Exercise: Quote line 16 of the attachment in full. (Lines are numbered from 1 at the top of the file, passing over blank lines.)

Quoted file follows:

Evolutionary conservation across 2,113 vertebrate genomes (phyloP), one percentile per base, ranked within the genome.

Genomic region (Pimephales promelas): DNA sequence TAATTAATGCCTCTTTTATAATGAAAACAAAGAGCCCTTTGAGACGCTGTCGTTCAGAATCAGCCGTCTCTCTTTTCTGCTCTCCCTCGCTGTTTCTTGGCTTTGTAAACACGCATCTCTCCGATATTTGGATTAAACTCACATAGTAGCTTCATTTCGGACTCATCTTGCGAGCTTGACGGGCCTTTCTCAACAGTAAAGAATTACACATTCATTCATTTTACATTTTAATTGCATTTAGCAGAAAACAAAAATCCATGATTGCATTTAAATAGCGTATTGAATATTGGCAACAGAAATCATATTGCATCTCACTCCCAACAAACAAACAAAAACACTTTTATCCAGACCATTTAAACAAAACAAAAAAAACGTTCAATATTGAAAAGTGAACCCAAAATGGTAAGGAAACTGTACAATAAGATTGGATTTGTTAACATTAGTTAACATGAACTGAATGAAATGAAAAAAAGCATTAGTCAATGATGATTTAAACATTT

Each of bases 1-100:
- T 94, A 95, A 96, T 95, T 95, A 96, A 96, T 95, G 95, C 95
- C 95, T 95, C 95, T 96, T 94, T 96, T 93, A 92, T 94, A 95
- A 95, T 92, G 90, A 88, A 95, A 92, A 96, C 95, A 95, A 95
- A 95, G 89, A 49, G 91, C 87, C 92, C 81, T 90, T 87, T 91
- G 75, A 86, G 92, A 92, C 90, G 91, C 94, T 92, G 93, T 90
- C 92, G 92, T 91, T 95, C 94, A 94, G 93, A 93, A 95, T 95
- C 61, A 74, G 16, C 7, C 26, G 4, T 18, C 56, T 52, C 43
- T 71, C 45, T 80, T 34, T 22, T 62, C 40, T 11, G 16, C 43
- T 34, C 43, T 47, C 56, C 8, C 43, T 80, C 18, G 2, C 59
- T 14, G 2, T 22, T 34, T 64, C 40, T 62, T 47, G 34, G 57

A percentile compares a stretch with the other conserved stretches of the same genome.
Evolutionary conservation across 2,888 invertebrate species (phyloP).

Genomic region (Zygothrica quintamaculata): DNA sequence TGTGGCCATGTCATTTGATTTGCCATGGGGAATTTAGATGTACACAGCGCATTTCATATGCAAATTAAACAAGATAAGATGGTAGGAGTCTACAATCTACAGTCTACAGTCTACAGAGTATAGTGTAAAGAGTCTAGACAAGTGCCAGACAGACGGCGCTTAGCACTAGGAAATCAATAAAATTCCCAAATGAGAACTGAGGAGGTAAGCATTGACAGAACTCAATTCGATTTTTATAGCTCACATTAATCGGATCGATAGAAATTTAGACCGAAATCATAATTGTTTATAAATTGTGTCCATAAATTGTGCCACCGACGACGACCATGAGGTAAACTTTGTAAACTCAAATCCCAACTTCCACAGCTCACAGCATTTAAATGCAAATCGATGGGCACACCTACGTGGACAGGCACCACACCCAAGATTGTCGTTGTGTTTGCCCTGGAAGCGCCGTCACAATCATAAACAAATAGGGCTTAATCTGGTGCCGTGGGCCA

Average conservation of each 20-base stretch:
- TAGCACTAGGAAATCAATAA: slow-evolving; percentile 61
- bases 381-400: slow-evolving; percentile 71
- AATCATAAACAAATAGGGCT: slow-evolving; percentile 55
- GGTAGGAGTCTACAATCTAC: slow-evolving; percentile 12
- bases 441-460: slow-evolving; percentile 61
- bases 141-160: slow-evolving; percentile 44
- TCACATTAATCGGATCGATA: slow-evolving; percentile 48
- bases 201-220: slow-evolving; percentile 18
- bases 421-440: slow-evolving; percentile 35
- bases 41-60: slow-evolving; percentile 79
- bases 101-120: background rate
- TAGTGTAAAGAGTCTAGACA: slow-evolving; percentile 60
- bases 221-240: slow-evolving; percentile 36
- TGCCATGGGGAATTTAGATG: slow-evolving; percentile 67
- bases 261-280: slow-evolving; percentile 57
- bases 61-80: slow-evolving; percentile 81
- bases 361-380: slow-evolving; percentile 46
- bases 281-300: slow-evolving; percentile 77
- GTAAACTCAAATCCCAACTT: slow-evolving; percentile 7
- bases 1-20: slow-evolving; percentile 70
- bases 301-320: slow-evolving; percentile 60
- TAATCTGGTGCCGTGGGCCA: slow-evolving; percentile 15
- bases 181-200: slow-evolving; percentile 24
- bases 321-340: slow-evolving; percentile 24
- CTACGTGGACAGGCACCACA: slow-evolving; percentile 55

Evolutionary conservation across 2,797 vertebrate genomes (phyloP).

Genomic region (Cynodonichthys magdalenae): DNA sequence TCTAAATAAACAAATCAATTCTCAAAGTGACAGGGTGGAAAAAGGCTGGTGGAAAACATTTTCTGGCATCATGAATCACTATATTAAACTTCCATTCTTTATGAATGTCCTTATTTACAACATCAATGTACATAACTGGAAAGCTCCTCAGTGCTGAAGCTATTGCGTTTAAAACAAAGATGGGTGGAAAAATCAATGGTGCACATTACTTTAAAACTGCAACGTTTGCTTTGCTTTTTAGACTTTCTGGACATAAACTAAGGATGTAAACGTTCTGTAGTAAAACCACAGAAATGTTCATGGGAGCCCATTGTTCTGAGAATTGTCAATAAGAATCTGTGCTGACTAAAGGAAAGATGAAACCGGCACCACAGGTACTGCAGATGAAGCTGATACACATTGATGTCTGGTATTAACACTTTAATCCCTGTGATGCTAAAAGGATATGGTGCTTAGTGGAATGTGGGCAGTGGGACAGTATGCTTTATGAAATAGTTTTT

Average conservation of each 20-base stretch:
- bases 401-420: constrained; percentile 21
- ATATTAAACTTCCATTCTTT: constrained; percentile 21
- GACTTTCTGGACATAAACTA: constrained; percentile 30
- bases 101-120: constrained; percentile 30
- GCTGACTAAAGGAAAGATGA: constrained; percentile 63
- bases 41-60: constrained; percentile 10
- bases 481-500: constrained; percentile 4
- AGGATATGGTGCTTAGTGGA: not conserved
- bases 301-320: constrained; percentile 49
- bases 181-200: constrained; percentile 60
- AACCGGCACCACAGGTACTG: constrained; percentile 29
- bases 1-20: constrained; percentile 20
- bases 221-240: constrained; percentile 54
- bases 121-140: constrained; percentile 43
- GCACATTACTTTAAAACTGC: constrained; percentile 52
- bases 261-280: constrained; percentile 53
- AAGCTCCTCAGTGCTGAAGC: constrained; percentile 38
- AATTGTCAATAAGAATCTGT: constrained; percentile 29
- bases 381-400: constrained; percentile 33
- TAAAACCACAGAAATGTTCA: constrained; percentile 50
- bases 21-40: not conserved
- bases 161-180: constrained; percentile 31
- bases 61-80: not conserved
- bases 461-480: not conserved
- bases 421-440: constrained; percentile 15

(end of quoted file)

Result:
Genomic region (Zygothrica quintamaculata): DNA sequence TGTGGCCATGTCATTTGATTTGCCATGGGGAATTTAGATGTACACAGCGCATTTCATATGCAAATTAAACAAGATAAGATGGTAGGAGTCTACAATCTACAGTCTACAGTCTACAGAGTATAGTGTAAAGAGTCTAGACAAGTGCCAGACAGACGGCGCTTAGCACTAGGAAATCAATAAAATTCCCAAATGAGAACTGAGGAGGTAAGCATTGACAGAACTCAATTCGATTTTTATAGCTCACATTAATCGGATCGATAGAAATTTAGACCGAAATCATAATTGTTTATAAATTGTGTCCATAAATTGTGCCACCGACGACGACCATGAGGTAAACTTTGTAAACTCAAATCCCAACTTCCACAGCTCACAGCATTTAAATGCAAATCGATGGGCACACCTACGTGGACAGGCACCACACCCAAGATTGTCGTTGTGTTTGCCCTGGAAGCGCCGTCACAATCATAAACAAATAGGGCTTAATCTGGTGCCGTGGGCCA